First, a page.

4) Triptans work great, but should be used early. There are few differences between the many drugs in this class and we will go over them below. These by and large are safe drugs but there may be some minor side effects like chest pressure, myalgias, fatigue, flushing, or asthenia, Contraindications include cardiac, cerebral or peripheral vascular disease. They do increase blood pressure. They should not be given in basilar or hemiplegic migraine. Serotonin syndrome is a concern when used with SSRIs and MAO inhibitors, but there is little evidence at this point.
5) Sumatriptan has the advantages of be able to be given intra nasally, by injection by pill form and with naproxen in one pill. Naratriptan has no MAO or P450 interactions but can not be given in renal impairment. Frovatriptan has the longest half life of any triptan- 26 hours. Almotriptan has also no MAO interaction. That is about all there is in differences between these meds.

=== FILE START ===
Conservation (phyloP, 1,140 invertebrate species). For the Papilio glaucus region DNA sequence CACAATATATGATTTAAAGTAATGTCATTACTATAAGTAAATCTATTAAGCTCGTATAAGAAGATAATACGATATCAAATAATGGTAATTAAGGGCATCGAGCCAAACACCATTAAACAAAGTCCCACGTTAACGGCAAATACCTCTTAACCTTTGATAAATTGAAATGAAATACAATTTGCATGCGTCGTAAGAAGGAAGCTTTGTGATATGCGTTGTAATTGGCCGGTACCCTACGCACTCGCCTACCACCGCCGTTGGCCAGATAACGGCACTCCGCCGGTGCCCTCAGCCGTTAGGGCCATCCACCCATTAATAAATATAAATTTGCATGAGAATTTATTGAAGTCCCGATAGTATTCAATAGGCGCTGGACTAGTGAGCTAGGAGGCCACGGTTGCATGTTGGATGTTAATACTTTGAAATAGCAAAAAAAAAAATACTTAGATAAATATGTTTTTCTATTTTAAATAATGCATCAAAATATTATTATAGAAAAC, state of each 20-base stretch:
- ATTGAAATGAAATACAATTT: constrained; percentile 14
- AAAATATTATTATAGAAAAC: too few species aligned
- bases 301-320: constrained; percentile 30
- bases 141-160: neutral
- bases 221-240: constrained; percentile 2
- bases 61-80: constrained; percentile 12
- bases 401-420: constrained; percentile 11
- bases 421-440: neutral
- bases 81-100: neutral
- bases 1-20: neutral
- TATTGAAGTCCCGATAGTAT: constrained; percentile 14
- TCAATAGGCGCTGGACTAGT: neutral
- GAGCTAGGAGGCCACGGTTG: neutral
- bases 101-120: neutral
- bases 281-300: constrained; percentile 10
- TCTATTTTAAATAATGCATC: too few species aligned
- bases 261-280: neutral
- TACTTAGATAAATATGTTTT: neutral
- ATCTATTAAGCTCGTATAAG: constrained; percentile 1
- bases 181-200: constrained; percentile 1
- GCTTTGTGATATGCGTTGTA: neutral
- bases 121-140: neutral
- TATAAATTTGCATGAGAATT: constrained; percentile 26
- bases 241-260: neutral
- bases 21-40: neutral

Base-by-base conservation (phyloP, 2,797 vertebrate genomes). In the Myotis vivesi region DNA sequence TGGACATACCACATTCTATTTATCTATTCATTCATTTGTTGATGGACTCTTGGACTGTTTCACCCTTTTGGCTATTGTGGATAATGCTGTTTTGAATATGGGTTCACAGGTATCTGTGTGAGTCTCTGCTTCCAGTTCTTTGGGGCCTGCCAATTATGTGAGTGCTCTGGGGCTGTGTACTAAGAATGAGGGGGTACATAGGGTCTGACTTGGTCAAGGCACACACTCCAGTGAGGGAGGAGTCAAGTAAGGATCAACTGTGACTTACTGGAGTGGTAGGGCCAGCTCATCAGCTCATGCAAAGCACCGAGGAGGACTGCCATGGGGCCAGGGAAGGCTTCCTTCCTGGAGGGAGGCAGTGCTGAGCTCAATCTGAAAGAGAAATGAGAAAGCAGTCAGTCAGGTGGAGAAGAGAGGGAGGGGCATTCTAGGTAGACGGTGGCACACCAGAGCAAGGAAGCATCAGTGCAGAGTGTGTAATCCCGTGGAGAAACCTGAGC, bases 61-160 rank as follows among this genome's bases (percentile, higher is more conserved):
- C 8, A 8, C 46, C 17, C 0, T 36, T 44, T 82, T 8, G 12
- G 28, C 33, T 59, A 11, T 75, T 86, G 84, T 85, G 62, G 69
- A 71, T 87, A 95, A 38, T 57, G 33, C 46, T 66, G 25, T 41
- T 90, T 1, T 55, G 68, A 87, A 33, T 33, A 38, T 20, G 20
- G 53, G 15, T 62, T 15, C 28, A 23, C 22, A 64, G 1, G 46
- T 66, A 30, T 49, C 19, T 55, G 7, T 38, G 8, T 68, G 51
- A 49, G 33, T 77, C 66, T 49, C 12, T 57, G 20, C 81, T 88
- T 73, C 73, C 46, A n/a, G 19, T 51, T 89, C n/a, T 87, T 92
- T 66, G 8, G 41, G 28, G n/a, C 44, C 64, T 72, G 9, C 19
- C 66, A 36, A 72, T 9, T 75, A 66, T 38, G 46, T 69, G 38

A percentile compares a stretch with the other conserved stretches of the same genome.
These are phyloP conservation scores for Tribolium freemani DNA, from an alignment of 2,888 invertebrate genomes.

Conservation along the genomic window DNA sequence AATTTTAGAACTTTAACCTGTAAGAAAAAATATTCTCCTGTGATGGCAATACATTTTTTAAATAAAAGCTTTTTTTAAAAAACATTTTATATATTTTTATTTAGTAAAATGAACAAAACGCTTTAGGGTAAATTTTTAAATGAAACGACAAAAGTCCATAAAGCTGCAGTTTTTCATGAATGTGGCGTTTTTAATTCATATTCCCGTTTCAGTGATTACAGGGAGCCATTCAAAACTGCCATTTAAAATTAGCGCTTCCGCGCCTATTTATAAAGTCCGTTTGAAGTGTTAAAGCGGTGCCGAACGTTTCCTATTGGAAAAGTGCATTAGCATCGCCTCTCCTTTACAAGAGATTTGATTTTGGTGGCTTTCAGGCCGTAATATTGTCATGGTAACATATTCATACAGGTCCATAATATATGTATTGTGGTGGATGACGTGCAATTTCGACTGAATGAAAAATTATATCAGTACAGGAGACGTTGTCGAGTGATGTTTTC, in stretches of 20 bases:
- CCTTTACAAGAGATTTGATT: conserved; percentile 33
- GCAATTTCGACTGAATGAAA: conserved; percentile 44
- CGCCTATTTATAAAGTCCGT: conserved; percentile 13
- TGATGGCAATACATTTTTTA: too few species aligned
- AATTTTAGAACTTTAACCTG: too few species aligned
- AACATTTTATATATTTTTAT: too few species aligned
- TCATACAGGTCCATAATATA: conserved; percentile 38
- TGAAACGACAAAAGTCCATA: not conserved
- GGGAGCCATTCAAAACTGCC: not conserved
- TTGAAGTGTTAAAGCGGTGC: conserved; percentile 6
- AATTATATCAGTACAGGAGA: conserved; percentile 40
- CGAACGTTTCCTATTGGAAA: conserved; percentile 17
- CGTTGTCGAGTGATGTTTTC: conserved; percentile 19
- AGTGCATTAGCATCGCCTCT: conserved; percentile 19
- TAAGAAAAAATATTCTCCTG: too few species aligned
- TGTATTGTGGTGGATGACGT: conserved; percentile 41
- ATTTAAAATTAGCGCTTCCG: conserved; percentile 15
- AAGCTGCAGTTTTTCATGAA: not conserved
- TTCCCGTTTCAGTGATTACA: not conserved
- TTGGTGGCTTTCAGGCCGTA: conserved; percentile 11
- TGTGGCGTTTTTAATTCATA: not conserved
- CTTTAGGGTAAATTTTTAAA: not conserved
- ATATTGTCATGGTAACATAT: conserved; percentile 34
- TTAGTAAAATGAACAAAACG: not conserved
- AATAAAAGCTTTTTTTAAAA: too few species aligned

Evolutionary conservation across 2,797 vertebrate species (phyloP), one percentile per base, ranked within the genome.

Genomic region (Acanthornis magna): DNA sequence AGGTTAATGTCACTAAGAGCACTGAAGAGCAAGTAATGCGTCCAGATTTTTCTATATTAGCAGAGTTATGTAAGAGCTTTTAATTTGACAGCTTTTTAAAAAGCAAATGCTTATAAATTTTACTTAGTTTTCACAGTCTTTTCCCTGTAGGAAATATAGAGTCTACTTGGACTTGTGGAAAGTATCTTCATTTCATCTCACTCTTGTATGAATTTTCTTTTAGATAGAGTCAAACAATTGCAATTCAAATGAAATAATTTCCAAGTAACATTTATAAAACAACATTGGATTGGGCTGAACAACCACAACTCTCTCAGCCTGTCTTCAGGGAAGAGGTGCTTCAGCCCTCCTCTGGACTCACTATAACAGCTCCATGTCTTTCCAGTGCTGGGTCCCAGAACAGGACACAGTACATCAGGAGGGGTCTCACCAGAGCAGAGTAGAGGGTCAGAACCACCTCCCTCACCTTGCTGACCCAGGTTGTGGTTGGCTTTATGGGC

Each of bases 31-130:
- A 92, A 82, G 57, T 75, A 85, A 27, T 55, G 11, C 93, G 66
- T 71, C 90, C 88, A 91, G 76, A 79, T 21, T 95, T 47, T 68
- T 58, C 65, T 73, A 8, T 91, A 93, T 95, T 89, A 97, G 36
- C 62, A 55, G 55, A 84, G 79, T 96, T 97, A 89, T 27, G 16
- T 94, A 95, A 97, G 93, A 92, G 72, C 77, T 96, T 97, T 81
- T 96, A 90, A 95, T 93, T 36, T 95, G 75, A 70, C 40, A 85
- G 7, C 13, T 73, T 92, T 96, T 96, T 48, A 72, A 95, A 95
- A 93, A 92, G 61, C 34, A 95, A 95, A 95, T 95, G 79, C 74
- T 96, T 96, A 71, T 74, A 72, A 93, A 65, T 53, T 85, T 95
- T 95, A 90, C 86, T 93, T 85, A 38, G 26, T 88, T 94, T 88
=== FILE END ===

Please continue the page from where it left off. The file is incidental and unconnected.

6) Want a great therapy? Try aspirin 1 gram. One study showed good results- about as good as NSAIDS- which makes sense.
7) Butalbital (a barbiturate) was popular in the past for migraines- this med has been banned in most parts of the world because of ease of developing dependence. Opiates are discouraged but are still the most widely prescribed drugs for acute attacks. The theory is that they are vasodilators, pro inflammatory and maybe pro nocicepetive. Caffeine is not discussed although it is included in many medications, I am not sure why- the last thing I want when I have a migraine is to be awake